Entry Price: $25,490
Price as tested: $41,620

This week, we’re driving the re-designed 2019 Jeep Cherokee, arriving in upper class Limited trim. Before we delve into the Cherokee review, here’s a little bit of Jeep business. Actually, it’s not a “little bit” of Jeep business, it’s a “big bit” of Jeep business.

Specifically, the Jeep brand continues to be critical to Fiat Chrysler’s overall success, even more so than many realize. Jeep’s 2019 April sales rose to 82,641 units, eclipsing the previous record of 82,537 Jeeps sold in April 2016. Considering Fiat Chrysler reported total group sales of 184,149 vehicles in April, which include RAM truck, Chrysler, Dodge, Fiat and Alfa Romeo, Jeep sales accounted for a stunning 44.9 percent of the corporate sales pie.

That’s a “big bit” of business for sure and worthy of note. Now, let’s talk about the popular 2019 Jeep Cherokee.

As the smaller brother to sibling Jeep Grand Cherokee, Cherokee is categorized by the EPA as a smaller SUV, but not a compact. It continues to be one of the better looking SUVs on the road and carries with it Jeep’s historic legend that dates back to World War II. Back then, the first ever Jeep military vehicle arrived and took troops and officers safely through rough terrain, resulting in a mechanical love affair with soldiers around the globe. If the armed forces were nearby, so were the Jeeps.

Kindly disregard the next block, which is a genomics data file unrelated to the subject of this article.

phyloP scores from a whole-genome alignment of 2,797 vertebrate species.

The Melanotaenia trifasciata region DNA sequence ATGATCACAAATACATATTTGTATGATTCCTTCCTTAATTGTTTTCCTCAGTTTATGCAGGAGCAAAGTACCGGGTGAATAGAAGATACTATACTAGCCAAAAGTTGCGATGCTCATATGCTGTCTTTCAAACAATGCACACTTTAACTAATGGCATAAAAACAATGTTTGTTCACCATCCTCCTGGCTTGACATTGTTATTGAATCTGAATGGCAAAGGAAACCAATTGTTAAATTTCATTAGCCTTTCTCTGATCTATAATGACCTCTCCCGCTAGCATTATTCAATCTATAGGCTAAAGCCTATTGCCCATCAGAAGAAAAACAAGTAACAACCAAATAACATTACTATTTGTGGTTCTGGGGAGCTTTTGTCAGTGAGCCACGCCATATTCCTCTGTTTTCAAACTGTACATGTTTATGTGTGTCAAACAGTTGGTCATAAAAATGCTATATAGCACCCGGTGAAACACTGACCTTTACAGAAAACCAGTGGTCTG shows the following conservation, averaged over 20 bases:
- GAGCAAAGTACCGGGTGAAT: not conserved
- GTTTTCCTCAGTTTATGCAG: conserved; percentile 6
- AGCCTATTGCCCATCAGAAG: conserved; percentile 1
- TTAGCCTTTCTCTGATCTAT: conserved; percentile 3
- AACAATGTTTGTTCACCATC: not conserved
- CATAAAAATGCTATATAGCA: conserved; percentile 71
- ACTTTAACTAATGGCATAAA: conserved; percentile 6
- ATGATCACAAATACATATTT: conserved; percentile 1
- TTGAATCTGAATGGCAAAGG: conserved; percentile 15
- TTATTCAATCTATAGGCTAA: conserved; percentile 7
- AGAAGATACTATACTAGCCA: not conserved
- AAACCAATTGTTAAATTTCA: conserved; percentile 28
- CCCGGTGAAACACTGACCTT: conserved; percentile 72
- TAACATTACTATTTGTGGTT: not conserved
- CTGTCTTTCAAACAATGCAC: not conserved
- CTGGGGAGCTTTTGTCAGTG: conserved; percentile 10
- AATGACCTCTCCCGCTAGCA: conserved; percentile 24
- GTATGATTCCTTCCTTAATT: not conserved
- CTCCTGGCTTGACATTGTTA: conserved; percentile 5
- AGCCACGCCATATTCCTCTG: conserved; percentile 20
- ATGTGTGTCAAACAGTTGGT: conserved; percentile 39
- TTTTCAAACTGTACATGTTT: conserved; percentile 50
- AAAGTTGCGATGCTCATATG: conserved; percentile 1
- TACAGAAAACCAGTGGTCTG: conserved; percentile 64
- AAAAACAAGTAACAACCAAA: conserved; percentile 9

To this day, everyone from millennial to baby-boomer knows what a Jeep is and the love affair continues. This results in devoted consumers who are pre-sold before they ever walk onto the showroom floor. Be it two- or four-wheel drive, from Cherokee to Wrangler to new Gladiator pickup, Jeep consumers are a loyal bunch, period.

Built in Belvidere, Illinois, Cherokee Limited is a prime example of a small SUV that is ready for a comfortable highway drive or a weekend of off-road camping. New for 2019 are improved LED head and tail lamps, better wheel designs and premium exterior features that upgrade the Cherokee design. And, although our Cherokee 4x4 came with a standard V6 engine, an all-new 2.0-liter turbocharged engine joins the powertrain lineup and is available on many models.